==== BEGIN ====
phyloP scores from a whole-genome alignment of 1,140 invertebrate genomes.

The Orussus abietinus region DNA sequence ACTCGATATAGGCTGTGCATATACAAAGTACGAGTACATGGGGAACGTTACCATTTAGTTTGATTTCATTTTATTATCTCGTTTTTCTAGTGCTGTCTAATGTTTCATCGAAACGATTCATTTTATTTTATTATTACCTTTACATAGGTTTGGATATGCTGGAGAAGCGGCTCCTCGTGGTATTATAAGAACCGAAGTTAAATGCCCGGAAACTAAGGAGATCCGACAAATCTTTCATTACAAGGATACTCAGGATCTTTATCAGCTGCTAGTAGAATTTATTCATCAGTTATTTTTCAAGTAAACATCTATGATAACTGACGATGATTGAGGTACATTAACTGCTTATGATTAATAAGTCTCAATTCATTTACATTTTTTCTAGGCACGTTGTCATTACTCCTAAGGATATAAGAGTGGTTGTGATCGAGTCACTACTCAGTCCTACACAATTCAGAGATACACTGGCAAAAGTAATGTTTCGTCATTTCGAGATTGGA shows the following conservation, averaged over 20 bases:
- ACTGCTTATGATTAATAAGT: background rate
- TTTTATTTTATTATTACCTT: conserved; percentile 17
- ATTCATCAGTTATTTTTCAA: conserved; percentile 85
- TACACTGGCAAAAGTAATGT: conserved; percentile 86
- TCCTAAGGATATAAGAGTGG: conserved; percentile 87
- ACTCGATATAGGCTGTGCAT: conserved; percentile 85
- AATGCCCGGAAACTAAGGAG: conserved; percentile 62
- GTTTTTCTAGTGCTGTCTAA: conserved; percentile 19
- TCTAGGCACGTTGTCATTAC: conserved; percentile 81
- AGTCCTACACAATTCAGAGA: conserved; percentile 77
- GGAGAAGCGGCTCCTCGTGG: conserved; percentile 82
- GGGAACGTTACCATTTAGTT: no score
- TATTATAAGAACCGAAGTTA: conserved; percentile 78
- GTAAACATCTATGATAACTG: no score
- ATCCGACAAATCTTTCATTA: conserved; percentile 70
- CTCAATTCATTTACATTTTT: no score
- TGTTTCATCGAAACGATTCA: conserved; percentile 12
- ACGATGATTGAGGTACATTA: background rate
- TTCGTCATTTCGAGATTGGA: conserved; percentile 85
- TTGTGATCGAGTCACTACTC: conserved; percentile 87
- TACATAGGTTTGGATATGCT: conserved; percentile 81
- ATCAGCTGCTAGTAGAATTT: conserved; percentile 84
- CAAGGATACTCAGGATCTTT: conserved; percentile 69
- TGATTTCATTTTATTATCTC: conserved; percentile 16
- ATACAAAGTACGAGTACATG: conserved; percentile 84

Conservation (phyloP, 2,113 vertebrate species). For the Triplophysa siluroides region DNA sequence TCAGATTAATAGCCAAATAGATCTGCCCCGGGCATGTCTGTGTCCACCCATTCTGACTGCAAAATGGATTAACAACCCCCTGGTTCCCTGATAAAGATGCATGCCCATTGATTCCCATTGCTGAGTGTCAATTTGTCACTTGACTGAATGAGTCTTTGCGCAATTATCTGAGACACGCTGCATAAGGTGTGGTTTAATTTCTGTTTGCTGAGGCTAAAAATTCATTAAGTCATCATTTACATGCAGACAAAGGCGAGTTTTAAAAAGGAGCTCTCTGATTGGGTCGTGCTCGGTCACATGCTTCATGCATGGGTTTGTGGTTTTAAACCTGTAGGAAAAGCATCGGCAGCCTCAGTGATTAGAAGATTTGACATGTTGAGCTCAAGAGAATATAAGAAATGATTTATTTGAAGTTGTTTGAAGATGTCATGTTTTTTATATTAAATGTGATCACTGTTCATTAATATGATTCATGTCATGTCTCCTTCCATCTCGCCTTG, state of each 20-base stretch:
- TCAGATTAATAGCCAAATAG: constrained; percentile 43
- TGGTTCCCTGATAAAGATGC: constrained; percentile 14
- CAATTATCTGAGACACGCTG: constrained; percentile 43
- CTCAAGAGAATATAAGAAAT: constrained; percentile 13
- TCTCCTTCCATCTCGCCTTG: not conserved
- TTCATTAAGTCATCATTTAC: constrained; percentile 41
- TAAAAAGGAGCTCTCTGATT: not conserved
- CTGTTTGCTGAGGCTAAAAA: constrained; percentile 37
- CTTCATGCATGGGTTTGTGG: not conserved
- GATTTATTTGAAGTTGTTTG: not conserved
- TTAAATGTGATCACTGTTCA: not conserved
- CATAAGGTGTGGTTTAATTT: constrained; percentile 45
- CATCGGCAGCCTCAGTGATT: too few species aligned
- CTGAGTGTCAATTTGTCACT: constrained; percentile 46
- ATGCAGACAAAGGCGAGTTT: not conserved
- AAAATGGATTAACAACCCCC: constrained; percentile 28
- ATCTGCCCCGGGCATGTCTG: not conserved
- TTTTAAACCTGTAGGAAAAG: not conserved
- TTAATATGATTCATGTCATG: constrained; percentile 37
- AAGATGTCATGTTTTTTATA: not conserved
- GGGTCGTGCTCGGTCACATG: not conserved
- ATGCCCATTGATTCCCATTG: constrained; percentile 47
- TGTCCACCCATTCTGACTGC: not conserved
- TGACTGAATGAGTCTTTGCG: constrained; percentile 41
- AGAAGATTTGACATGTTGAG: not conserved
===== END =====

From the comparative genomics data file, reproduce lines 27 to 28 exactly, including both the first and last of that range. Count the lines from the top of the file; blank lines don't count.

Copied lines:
- ATACAAAGTACGAGTACATG: conserved; percentile 84

Conservation (phyloP, 2,113 vertebrate species). For the Triplophysa siluroides region DNA sequence TCAGATTAATAGCCAAATAGATCTGCCCCGGGCATGTCTGTGTCCACCCATTCTGACTGCAAAATGGATTAACAACCCCCTGGTTCCCTGATAAAGATGCATGCCCATTGATTCCCATTGCTGAGTGTCAATTTGTCACTTGACTGAATGAGTCTTTGCGCAATTATCTGAGACACGCTGCATAAGGTGTGGTTTAATTTCTGTTTGCTGAGGCTAAAAATTCATTAAGTCATCATTTACATGCAGACAAAGGCGAGTTTTAAAAAGGAGCTCTCTGATTGGGTCGTGCTCGGTCACATGCTTCATGCATGGGTTTGTGGTTTTAAACCTGTAGGAAAAGCATCGGCAGCCTCAGTGATTAGAAGATTTGACATGTTGAGCTCAAGAGAATATAAGAAATGATTTATTTGAAGTTGTTTGAAGATGTCATGTTTTTTATATTAAATGTGATCACTGTTCATTAATATGATTCATGTCATGTCTCCTTCCATCTCGCCTTG, state of each 20-base stretch: